Dr Robert Paulino-Ramirez

Preventing HIV in the Dominican Republic & Beyond

Blog, Impact, Instrumental Access 2016, Scientist Success Stories 2 Comments

In the first of this two-part impact series, learn about a Dominican Republic-based research institute making a worldwide impact on HIV and global health.

When the Institute for Tropical Medicine & Global Health at Universidad Iberoamericana (UNIBE) opened 2017, it was only the second dedicated research lab in the university's 35-year history.

Since then, the Institute has rapidly expanded—thanks to a solid foundation of start-up support from Seeding Labs.

“It has been incredible,” says Dr. Robert Paulino-Ramirez, head of the Institute. “We are providing results and evidence. We are going to do groundbreaking things in the country.”

Success Stemming from Start-up Support

UNIBE received a shipment of Instrumental Access equipment in 2016 to outfit the Institute. It's the first and only research institute in the Dominican Republic dedicated to global health and tropical and infectious diseases.

Dr. Paulino-Ramirez described his vision at the 2017 ribbon-cutting: an Institute with a local focus but worldwide impact.

His vision has already been realized many times over.

Just in the past two years, the Institute opened new research units, tripled the number of faculty investigators, published more than 20 research papers, and launched groundbreaking collaborations.

"It would be impossible to have done so many things without the initial equipment."

—Dr. Robert Paulino-Ramirez, Director, Institute for Tropical Medicine & Global Health

Dr Robert Paulino-Ramirez

Stopping the Spread of HIV

The Dominican Republic and Haiti share one island and together account for about 80% of the Caribbean’s HIV cases.

To reduce HIV transmission in the region, Dr. Paulino-Ramirez and colleagues have a strategy that’s supported by funding from the CDC.

The Institute, along with the Dominican Republic’s Ministry of Public Health and the Centro de Orientación e Investigacion Integral, is leading a clinical trial for pre-exposure prophylaxis implementation, or PrEP.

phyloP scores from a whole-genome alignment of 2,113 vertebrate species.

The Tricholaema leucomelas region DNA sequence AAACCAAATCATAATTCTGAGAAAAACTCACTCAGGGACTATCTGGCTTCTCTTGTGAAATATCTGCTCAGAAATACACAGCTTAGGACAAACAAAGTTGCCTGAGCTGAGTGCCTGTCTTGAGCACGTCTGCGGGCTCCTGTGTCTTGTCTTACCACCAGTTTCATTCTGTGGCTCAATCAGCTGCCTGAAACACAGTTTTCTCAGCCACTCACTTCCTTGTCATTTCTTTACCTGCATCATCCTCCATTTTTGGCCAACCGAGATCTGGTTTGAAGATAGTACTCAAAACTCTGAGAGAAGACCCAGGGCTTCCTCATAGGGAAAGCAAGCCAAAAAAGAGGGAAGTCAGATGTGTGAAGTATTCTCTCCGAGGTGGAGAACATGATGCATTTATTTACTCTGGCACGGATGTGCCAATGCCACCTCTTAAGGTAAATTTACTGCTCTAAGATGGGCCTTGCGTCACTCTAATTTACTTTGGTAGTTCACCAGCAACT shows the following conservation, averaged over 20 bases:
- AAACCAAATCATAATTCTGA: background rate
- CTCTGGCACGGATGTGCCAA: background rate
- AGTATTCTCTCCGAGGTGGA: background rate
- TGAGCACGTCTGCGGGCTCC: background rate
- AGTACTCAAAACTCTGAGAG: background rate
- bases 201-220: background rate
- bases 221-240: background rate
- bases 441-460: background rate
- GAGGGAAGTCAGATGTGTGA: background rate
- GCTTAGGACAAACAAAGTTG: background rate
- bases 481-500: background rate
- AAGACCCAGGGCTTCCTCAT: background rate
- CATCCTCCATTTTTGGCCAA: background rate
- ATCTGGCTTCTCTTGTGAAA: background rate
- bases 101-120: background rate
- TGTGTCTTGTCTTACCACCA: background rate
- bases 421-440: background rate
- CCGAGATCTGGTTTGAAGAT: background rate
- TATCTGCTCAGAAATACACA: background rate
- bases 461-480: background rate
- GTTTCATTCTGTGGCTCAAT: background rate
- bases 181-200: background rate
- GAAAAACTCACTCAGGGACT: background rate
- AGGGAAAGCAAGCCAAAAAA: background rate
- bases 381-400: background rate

PrEP is a daily pill that people at high risk of HIV can take to prevent infection. It reduces the risk of HIV by more than 99%.

With the Institute in the lead, the Dominican Republic is the first Caribbean country to implement PrEP.

During the clinical trial, researchers at the Institute will be processing and storing samples from across the country—something that would have been impossible before they received equipment from Seeding Labs.

"From the perspective of HIV prevention, [PrEP is] fundamental."

—Dr. Robert Paulino-Ramirez, Director, Institute for Tropical Medicine & Global Health

Taking a National Stage

Dr. Paulino-Ramirez’s goal now is to scale-up implementation of PrEP across the country by the end of 2019 and set an example for other Caribbean countries to follow.

In the meantime, he is expanding knowledge about PrEP implementation by teaching continuing medical education courses for hundreds of physicians and healthcare providers from Latin and South America.

Dr Paulino Ramirez and PReP course students

PReP course students with their instructor Dr. Paulino-Ramirez (back row, pink shirt) at UNIBE.

Dr. Paulino-Ramirez's work has helped fortify the Institute’s relationship with the Dominican Republic’s Ministry of Public Health.

The Ministry sought his expertise this year when updating the country’s HIV treatment guidelines. Dr. Paulino-Ramirez authored the first national guidelines for PrEP implementation, elevating the university’s role in evidence-based policymaking.

"Seeing a university engaging on HIV and guiding the process is quite unique. It's something for us that has a very high value," he says. "The university leadership is excited."

Photo at top: Dr. Robert Paulino-Ramirez, director of the Institute of Tropical Medicine and Global health at UNIBE, working in the Molecular Biology and Virology lab with junior researcher Dr. Leandro Tapia.


Up next: In the second part of this impact series, learn about how the Institute is joining the global fight against mosquito-borne diseases. 

Share this Post

Comments 2

  1. I am so much impressed by achievement of this institute within a space of two months. I always thank Seeding Lab for making it happen. I wish this can be dublicated especially in Africa.
    Uzoekwe A. Stephen (Ph.D)

  2. How can we do similar projects in Ethiopia? I would love to study microbiota in infectious diseases transmitting mosquitoes and glosina spp.?

Leave a Reply

Your email address will not be published. Required fields are marked *